• OSHA's site contains all of our regulations, news releases, enforcement policies, publications and other information as well as links to other sites that deal with safety and health. We expect more than 50 million visitors to our website this year.

  • OSHA's Training Institute, located near Chicago, trains thousands of inspectors and other government safety personnel. We also train private sector individuals who then go on to teach others what they have learned about safety. Last year more than 300,000 students received training in basic occupational safety and health by trainers who got their original training from us.

  • We also have 20 education centers at 35 sites around the country -- primarily at universities and two-year technical colleges. These centers offer safety and health courses to the private sector, companies and workers and other government agencies. And we have nonprofit groups that receive grants to develop additional training materials for employers and employees.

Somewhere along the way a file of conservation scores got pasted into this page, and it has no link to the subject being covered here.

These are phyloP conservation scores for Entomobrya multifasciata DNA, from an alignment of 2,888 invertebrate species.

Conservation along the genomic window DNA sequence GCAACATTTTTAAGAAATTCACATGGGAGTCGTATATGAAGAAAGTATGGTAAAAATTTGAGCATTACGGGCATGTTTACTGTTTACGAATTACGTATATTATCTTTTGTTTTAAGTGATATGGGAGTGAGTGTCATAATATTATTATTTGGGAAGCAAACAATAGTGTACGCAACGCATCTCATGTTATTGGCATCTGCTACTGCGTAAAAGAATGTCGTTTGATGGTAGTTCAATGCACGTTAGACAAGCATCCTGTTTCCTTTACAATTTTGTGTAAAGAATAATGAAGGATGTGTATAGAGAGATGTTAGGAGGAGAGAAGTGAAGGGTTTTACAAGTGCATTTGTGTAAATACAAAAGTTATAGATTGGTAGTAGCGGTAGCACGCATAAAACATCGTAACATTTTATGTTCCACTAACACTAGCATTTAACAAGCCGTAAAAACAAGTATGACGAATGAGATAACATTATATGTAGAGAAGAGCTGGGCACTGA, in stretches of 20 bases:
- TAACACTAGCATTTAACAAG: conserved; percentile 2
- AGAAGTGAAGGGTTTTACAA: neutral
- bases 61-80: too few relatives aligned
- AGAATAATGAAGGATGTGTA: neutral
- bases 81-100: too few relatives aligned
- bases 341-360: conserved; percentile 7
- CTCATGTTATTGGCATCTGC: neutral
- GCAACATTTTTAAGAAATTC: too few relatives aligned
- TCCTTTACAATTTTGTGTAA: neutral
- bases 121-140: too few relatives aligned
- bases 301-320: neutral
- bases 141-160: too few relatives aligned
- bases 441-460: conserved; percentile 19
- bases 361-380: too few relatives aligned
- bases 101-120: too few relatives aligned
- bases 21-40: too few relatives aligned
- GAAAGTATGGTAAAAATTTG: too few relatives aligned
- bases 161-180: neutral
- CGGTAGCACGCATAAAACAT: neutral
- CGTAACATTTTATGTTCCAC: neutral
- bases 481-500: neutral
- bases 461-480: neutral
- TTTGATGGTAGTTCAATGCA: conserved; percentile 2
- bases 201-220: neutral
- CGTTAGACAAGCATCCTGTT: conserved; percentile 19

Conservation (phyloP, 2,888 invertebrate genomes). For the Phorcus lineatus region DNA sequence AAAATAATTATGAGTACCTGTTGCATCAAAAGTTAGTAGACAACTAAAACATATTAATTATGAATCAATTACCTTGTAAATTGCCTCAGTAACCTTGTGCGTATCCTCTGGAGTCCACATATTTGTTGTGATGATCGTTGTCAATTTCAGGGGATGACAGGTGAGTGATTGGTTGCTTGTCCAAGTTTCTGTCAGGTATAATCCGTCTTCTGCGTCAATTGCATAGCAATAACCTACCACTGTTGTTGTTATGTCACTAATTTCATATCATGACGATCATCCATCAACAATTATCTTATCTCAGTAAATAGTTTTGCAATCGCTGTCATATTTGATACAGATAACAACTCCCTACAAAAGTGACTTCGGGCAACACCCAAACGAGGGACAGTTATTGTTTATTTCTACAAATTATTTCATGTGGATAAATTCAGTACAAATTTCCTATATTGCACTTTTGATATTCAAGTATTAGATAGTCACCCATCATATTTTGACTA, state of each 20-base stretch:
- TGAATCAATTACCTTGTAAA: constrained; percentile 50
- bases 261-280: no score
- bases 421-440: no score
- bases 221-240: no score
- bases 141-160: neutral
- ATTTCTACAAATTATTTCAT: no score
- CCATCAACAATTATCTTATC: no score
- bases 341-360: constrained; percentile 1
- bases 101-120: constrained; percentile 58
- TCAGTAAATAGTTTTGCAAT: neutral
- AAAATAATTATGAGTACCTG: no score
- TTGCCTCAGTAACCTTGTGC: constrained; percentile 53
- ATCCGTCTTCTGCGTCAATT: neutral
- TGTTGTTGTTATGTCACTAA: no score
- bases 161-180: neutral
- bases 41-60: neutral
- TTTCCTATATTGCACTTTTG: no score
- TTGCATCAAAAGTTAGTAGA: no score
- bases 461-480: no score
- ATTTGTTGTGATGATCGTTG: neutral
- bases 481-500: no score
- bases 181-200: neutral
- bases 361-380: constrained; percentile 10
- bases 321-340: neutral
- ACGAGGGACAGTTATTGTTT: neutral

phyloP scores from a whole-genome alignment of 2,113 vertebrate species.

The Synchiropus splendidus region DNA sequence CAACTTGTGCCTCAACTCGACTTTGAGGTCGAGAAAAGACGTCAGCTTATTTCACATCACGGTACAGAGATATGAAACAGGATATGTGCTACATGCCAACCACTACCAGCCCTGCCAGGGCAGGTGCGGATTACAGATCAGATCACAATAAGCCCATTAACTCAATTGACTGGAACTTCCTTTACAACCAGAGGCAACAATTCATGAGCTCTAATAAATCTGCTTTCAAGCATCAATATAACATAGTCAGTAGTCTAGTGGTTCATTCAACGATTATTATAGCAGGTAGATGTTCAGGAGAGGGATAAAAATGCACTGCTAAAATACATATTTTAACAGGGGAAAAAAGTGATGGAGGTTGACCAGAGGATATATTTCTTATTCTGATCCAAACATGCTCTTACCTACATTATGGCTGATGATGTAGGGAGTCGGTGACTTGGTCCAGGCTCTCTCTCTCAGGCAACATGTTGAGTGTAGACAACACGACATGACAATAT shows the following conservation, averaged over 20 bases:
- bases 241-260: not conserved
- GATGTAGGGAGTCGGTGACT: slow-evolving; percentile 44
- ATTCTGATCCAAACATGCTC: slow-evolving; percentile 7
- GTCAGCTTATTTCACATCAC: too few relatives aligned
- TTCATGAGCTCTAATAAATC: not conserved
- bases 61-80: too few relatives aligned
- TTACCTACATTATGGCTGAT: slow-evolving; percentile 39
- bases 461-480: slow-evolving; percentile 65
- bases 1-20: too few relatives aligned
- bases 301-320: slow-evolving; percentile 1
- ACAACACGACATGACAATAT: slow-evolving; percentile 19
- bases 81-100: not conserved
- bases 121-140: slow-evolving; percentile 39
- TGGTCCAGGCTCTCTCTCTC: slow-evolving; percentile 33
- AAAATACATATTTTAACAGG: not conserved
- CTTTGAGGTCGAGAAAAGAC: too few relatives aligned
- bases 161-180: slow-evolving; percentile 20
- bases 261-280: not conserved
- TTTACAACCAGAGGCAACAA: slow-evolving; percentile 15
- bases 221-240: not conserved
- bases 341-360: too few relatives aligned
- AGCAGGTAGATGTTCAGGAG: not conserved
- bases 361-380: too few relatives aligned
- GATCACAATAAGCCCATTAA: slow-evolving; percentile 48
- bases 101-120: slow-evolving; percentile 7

• We are also improving our staff competencies by increased training and focusing on professional certification.
Partnerships and Cooperative Programs
  • In the U.S., we offer many opportunities to work cooperatively with employers and employees. For small businesses, we offer a free consultation service. This service is similar to an inspection but provides no citations or penalties.

  • Consultation professionals help companies and workers identify potential hazards in their workplaces and suggest methods of removing the dangers. Workplaces that establish effective safety and health programs following consultations are eligible for recognition and exemption from inspections for up to two years.

  • Let me give you an example of the results of one of these consultations. In 1996, an envelope-manufacturing company in Worcester, Massachusetts, requested a free OSHA consultation after it received a letter from OSHA about its high injury rates. Since the 1996 consultation, the company reduced its lost workday injury rate from above average to about half the average for its industry.

  • Also, Worcester Envelope has cut medical claims and expenses for injuries among its 250-employee workforce by 80% by finding and fixing hazards and re-engineering plant processes to make them safer. Today, OSHA recognizes Worcester Envelope -- and 800 similar companies -- for excellent safety and health programs.